Every four years, the world’s greatest athletes convene to test their skills and abilities against each other. Like past events, the 2012 summer games in London (July 27-Aug. 12), are filled with dramatic victories, record-setting performances and heart-wrenching defeats.
Whether you prefer team sports with world-renowned athletes like basketball and soccer, or individual pursuits like track, fencing or wrestling, the event offers something for every sports enthusiast.
Men’s and women’s soccer, with its far-reaching global appeal, is one of the highlights, with six venues across England, Scotland and Wales.
In the men’s draw, the groups are as follows:
· Group A: Great Britain, Senegal, United Arab Emirates and Uruguay;
· Group B: Mexico, South Korea, Gabon and Switzerland;
· Group C: Brazil, Egypt, Belarus and New Zealand; and
· Group D: Spain, Japan, Honduras and Morocco.
In the women’s draw, the U.S. team, which took the gold in 2008, will compete in Group G with France, Colombia and Korea DPR.
Basketball is another high-profile sport. The U.S. men’s team is slated to compete in Group A, which features top teams like Argentina and France. The U.S. women's team is in Group A with Angola, China and three other teams.
The London games will also feature significant star power. Among those to watch are Jamaican sprinter Usain Bolt, a three-time Olympic gold medalist and world record holder; swimmer Michael Phelps, who has won 16 Olympic medals; and hurdler Lolo Jones, a three-time NCAA title winner.
The spotlight will also shine brightly on the U.S. men’s basketball team featuring NBA superstars like Kevin Durant, Kobe Bryant, Blake Griffin and Chris Paul. Top stars on the women's basketball team are Maya Moore, Sue Bird, Candace Parker and Diana Taurasi.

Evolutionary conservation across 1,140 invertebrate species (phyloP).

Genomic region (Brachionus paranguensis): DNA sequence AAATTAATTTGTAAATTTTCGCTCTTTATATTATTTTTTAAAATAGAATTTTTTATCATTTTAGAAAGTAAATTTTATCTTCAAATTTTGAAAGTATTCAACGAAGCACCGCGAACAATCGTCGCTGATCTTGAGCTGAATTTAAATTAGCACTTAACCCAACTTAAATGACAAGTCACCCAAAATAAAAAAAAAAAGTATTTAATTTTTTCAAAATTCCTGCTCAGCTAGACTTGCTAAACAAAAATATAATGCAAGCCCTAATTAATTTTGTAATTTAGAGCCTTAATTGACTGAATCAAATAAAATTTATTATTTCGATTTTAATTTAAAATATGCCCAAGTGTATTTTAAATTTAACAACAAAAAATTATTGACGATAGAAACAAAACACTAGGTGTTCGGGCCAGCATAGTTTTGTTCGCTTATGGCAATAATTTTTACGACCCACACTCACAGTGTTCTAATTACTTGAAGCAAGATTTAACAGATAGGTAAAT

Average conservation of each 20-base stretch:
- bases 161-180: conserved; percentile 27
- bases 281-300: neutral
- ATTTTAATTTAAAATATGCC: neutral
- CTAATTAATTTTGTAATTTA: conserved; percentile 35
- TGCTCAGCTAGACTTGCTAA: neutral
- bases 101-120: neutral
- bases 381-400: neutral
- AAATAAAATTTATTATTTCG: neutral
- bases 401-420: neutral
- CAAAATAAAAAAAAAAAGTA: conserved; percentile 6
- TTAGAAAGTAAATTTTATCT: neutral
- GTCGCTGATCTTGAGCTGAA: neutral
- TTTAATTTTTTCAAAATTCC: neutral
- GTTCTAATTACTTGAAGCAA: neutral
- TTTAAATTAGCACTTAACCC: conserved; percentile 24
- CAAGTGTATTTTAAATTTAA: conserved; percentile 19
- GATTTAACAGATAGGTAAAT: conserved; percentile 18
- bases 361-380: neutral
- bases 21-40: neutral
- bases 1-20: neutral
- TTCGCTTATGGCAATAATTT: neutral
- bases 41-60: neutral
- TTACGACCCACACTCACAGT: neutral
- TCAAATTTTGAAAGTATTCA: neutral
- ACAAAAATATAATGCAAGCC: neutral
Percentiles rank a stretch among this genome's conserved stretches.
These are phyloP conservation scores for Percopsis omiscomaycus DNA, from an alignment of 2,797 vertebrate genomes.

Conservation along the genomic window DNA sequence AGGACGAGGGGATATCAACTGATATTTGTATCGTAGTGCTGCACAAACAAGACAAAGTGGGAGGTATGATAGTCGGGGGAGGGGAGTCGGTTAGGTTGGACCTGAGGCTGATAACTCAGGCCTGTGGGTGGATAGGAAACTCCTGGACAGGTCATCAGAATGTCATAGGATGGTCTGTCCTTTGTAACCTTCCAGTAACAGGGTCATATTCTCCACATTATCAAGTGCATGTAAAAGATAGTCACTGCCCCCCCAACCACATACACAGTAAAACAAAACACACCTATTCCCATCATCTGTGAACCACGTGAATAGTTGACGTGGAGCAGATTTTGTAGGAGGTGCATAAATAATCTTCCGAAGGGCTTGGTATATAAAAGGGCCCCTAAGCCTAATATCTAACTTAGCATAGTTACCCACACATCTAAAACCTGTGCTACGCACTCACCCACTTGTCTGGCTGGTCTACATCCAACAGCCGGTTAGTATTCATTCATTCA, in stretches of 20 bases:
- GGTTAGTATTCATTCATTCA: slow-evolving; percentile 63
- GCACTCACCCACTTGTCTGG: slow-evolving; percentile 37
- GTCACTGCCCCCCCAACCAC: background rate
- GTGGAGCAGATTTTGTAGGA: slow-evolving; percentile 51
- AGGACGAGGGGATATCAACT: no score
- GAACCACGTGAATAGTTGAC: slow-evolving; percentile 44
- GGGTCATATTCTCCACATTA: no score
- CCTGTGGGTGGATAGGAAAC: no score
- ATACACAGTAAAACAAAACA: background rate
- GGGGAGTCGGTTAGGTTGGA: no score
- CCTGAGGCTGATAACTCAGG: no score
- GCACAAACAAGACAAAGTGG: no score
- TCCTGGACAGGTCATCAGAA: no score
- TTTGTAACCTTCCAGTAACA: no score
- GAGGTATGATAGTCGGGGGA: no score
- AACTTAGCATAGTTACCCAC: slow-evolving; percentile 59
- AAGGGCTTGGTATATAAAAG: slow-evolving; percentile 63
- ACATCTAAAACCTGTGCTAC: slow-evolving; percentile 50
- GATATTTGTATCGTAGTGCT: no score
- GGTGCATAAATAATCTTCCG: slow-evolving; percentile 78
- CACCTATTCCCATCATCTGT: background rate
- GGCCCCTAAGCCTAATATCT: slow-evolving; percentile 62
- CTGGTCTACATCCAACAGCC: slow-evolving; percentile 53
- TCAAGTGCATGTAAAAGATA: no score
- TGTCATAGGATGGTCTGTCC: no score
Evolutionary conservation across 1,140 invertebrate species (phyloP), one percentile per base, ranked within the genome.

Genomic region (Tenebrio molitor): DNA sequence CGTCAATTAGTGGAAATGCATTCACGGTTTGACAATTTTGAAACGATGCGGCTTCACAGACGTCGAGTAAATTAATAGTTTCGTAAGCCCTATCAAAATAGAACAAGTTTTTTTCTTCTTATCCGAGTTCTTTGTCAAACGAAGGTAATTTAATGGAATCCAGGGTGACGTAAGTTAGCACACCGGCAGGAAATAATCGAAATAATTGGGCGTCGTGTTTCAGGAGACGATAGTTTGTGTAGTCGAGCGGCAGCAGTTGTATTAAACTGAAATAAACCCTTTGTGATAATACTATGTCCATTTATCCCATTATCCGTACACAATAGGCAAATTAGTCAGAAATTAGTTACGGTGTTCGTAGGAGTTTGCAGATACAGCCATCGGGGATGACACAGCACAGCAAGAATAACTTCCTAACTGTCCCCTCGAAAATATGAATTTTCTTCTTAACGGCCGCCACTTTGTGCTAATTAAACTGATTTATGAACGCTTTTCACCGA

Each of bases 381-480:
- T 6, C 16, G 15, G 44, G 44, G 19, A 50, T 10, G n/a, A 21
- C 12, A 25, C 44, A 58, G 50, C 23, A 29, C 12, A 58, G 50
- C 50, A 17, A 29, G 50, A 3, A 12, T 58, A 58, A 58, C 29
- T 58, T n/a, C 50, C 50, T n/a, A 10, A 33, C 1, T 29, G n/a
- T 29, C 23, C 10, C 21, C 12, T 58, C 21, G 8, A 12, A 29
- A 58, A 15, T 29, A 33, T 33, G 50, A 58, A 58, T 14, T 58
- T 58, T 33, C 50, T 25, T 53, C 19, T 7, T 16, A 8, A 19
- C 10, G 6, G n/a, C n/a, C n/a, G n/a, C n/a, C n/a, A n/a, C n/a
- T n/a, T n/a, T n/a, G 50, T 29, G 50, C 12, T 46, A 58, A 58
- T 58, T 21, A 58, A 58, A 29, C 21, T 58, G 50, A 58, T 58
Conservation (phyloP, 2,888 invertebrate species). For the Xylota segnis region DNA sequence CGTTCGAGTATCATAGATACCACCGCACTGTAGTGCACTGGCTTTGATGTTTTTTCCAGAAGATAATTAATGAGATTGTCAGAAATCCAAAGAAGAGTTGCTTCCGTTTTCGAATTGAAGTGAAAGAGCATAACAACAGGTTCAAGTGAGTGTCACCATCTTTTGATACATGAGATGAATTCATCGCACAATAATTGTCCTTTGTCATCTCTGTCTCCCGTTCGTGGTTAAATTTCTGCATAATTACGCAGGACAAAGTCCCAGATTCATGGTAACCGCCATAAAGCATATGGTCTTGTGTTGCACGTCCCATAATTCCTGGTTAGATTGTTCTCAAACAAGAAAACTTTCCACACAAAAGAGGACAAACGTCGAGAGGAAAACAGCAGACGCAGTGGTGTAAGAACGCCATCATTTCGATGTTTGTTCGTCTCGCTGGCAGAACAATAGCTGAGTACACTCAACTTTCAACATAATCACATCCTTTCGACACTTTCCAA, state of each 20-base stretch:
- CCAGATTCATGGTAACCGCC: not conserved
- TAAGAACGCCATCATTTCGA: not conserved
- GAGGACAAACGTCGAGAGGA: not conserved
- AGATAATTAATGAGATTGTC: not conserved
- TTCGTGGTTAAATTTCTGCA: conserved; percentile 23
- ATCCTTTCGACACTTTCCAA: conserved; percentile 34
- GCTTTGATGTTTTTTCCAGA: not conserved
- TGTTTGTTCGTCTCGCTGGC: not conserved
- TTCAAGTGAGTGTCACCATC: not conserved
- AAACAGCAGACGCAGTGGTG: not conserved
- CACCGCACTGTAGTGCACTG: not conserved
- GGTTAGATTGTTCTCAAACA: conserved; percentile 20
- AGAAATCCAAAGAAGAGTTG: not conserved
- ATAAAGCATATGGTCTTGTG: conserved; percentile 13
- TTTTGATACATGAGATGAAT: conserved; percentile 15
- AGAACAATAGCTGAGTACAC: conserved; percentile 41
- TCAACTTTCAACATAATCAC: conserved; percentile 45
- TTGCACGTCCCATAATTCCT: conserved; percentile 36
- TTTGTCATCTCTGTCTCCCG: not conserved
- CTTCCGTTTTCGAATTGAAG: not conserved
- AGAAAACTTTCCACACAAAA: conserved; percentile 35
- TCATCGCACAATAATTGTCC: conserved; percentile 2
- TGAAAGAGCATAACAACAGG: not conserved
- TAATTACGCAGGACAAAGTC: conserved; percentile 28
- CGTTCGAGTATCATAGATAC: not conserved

Hugely popular are the victory ceremonies, which take place shortly after the conclusion of a medal event.
Celebrating the achievements of the medal-winning athletes, these ceremonies are always emotional and dramatic as the national anthem of the winner is played and the flags of all three medal winners are raised.
Students from the Royal College of Art in London created the innovative royal purple podiums, and the flower bouquets were fashioned by Jane Packer, an internationally renowned U.K. florist.
NBC owns the broadcast rights for the London games. Viewers should check local listings to confirm broadcast times for events. There will be more than 5,500 hours of coverage, which is nearly 2,000 hours more than NBC’s combined coverage of the 2008 Games in Beijing.
Among those hosting and emceeing NBC’s coverage are Bob Costas, Ryan Seacrest and Dan Patrick.
For those on the go, NBC is providing live streaming video coverage of the online (www.nbcolympics.com) and in their mobile/tablet apps. All 32 sports and 302 events will be featured in live coverage.
If you can't attend, rest assured, you can see the London games easily on your television, computer or mobile phone.